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Re: Skeleton For Import to Package?

by almut (Canon)
on Jul 28, 2010 at 14:17 UTC ( #851721=note: print w/replies, xml ) Need Help??

in reply to Skeleton For Import to Package?

so, how do I get the arguments

Inspect @_ in the import routine.

sub import { my $pkg = shift; # "cacher" in this case my $dir = $_[0] || "/tmp"; setup_cachehash($dir); ... } sub setup_cachehash { ... }

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Re^2: Skeleton For Import to Package?
by iaw4 (Monk) on Jul 28, 2010 at 15:14 UTC
    thanks. I just realized that my error comes from another source. How do I force the "import" to be the first executed statement? ... answer below
    package cacher; use strict; use warnings; use warnings FATAL => qw{ uninitialized }; # larry, this should have b +een part of warnings. use base 'Exporter'; our @EXPORT = ("pdfpagenum"); BEGIN { my $saved_pkg_args="undefined"; sub import { print "import args: ".join("|", @_)."\n"; $saved_pkg_args= $_[1]; print "in import, saved args '$saved_pkg_args'\n"; } sub test { print STDERR "in test, you have saved '$saved_pkg_args'\n +"; } print "this should executed after the import: $saved_pkg_args.\n" } 1;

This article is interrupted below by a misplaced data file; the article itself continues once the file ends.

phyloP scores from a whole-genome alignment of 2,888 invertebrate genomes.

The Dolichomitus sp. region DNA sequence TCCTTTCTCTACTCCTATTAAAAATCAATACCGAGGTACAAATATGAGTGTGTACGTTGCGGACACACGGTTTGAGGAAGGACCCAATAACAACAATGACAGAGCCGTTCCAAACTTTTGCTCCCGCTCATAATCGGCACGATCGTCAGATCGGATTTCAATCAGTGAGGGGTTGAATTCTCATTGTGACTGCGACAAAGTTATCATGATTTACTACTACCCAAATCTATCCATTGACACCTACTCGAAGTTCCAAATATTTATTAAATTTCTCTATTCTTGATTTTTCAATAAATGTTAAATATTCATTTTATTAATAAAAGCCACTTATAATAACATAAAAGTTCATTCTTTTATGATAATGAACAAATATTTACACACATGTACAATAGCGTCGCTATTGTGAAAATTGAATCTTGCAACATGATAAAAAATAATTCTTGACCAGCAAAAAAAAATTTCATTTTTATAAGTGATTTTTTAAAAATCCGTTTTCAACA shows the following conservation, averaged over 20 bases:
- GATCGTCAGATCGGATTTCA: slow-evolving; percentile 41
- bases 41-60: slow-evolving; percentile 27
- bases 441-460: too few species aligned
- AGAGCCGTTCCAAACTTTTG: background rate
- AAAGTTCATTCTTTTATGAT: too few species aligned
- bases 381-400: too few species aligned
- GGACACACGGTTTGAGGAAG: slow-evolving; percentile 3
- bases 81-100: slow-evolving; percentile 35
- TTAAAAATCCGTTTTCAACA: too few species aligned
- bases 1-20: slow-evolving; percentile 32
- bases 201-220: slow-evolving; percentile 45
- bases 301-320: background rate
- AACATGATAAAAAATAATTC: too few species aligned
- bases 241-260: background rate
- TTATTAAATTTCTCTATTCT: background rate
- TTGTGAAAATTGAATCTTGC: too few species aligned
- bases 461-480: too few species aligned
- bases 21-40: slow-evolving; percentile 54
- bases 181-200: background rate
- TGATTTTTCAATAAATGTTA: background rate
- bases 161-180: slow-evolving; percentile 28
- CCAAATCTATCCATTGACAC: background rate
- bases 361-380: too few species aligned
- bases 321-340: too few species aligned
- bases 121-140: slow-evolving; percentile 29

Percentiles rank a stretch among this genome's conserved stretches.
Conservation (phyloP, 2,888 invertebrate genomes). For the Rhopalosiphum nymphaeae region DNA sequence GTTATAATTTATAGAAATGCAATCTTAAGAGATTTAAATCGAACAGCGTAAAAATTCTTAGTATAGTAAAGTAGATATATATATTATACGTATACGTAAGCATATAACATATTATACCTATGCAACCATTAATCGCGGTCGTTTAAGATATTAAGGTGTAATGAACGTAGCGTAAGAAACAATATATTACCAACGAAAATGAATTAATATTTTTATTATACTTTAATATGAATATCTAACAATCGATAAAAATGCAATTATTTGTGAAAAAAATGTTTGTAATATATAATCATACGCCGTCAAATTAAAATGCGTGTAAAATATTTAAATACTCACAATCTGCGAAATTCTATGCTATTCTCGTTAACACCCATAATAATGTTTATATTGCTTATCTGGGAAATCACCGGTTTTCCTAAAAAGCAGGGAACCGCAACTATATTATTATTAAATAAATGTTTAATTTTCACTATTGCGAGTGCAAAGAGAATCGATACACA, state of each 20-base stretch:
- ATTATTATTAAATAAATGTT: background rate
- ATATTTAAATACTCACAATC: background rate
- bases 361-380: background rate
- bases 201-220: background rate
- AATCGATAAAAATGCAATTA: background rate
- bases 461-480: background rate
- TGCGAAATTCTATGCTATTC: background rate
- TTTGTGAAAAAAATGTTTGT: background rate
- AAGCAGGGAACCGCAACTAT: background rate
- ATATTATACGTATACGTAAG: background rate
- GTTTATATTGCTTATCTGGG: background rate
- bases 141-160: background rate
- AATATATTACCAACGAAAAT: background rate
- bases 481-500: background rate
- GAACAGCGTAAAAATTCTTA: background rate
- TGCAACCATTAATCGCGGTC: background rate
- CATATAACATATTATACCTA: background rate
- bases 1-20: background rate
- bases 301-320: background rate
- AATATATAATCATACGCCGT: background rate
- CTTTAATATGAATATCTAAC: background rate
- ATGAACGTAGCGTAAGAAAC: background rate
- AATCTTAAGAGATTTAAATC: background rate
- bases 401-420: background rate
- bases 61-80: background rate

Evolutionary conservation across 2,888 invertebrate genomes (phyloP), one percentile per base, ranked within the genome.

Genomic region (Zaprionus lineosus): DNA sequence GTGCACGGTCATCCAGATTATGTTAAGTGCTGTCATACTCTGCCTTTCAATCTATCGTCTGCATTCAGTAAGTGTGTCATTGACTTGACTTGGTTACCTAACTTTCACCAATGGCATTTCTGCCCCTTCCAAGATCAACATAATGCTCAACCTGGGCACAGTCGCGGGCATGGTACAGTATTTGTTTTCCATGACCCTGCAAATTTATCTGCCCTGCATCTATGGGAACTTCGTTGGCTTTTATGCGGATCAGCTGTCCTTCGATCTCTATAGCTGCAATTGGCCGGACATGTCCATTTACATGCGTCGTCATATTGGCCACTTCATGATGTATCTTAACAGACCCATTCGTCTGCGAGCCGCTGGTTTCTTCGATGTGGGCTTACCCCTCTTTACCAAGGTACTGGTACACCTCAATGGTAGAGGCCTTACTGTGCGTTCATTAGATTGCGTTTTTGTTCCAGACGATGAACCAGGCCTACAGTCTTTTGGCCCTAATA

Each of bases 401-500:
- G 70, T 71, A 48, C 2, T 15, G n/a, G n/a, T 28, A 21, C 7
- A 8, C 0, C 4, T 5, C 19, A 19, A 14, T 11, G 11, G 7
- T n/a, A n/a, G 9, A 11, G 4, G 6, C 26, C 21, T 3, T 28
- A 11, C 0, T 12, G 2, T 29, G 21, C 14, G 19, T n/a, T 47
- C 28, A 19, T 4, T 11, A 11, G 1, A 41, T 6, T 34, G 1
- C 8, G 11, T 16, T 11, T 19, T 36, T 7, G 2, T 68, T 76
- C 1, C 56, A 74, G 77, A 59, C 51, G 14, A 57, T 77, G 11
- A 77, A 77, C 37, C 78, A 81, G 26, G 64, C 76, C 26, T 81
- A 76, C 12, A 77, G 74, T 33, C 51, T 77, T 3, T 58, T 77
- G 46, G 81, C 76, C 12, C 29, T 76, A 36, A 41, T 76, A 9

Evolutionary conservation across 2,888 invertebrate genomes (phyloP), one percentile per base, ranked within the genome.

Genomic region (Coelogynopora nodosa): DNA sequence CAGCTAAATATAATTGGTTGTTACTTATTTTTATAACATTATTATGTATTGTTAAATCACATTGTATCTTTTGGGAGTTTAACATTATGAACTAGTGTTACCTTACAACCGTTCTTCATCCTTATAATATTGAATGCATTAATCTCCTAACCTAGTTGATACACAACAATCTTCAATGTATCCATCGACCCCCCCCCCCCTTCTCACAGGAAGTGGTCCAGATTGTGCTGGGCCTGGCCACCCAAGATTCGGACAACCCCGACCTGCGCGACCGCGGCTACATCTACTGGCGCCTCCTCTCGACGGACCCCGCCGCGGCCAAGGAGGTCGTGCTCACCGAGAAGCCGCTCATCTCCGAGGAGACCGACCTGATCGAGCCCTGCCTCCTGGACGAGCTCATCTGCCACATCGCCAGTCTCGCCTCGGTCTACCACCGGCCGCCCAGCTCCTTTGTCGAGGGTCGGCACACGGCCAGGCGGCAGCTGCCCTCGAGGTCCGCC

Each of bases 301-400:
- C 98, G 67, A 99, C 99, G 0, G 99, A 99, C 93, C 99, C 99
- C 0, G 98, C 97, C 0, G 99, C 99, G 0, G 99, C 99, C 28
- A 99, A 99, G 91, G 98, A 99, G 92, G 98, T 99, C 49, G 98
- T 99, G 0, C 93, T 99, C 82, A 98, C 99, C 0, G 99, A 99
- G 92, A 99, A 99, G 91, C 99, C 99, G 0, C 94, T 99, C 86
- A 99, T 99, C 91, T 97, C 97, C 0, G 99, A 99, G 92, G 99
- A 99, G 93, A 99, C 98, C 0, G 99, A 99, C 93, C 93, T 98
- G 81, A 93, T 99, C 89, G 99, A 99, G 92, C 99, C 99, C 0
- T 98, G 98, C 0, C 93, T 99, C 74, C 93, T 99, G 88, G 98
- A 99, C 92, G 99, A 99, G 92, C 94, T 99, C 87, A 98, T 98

I guess I should just call everything I want to be main code from the import statement itself. still strange that import() is not the first thing called.
      How do I force the "import" to be the first executed statement?

      You can't (at least not with the desired arguments), because cacher->import(...) is being called after the module has been required — at which point any code of the module outside of subroutines will already have been run. That's how use works...

      Update: it's maybe worth mentioning that import is not being called at all if you say use cacher ();. If that's an issue in your case, you might want to setup %cachehash with a default directory at the time the module is being required. Then, in case import is being called, just re-initialize %cachehash with the directory specified as the argument to use.  Kind of like this:

      sub import { ... setup_cachehash($dir) if $dir; } sub setup_cachehash { ... } setup_cachehash("/tmp"); # default

      (From a performance point of view, doing things twice is of course suboptimal...)

      P.S.: if you use Exporter in the same package, you probably want to explicitly call its import routine with the appropriate arguments (first arg = your package name), because normally the import method will be inherited from Exporter. In other words, Exporter's import will no longer be called (automatically) when you implement import yourself...

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